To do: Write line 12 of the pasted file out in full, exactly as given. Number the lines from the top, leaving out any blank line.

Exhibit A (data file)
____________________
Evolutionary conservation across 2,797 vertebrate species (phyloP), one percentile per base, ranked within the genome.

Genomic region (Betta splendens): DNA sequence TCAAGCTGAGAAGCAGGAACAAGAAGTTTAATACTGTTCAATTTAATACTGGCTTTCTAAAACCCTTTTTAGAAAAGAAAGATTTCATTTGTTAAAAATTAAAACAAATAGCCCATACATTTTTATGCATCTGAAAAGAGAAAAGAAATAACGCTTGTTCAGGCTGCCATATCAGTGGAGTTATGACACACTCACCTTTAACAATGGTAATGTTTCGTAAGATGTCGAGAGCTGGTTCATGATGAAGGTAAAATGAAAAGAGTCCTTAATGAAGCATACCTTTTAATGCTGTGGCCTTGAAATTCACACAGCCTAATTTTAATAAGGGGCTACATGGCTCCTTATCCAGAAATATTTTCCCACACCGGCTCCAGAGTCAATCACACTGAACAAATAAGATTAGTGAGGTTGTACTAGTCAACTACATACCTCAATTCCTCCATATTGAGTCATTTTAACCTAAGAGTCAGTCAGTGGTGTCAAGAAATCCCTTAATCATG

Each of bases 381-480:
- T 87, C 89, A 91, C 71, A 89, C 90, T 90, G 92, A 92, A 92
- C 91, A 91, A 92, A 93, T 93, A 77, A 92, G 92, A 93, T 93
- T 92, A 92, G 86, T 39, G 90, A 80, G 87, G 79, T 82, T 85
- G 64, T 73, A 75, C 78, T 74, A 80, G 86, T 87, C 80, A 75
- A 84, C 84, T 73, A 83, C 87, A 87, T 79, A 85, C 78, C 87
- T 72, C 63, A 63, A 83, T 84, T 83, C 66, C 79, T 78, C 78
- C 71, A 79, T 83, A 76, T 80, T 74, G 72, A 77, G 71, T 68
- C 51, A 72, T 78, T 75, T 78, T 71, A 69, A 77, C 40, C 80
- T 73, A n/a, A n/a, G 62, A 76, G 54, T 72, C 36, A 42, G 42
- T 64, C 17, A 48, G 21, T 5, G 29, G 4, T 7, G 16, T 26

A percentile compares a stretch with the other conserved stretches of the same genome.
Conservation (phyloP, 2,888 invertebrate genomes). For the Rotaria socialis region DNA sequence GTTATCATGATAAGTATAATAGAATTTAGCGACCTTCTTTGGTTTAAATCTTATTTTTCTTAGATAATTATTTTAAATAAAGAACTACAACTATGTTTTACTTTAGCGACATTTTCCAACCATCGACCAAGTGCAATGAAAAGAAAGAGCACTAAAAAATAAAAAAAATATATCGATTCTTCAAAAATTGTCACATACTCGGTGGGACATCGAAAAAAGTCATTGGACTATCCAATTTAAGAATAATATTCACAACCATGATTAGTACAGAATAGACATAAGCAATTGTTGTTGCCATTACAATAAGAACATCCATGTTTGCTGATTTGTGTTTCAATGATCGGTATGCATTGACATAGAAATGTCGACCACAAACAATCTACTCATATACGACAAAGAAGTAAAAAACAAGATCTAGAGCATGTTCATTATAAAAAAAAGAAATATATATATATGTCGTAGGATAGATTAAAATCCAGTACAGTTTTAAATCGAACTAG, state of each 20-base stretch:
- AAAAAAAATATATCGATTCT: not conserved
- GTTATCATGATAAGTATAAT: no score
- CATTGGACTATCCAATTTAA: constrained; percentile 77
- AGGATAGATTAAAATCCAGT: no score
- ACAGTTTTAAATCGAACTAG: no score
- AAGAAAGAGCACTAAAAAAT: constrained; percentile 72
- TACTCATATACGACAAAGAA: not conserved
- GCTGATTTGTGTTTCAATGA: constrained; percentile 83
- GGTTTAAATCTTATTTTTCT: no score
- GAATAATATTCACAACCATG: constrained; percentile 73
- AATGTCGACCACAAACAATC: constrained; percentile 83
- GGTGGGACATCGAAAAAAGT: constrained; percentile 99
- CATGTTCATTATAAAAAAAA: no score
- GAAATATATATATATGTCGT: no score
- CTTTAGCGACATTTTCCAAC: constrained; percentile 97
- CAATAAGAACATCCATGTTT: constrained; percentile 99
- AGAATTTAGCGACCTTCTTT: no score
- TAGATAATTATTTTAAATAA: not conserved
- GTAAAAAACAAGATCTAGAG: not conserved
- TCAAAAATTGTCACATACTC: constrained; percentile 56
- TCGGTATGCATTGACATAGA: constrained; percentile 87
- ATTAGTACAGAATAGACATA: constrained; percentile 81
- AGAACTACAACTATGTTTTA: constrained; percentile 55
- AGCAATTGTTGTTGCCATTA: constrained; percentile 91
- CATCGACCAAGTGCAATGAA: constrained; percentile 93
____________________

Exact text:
- T 73, A n/a, A n/a, G 62, A 76, G 54, T 72, C 36, A 42, G 42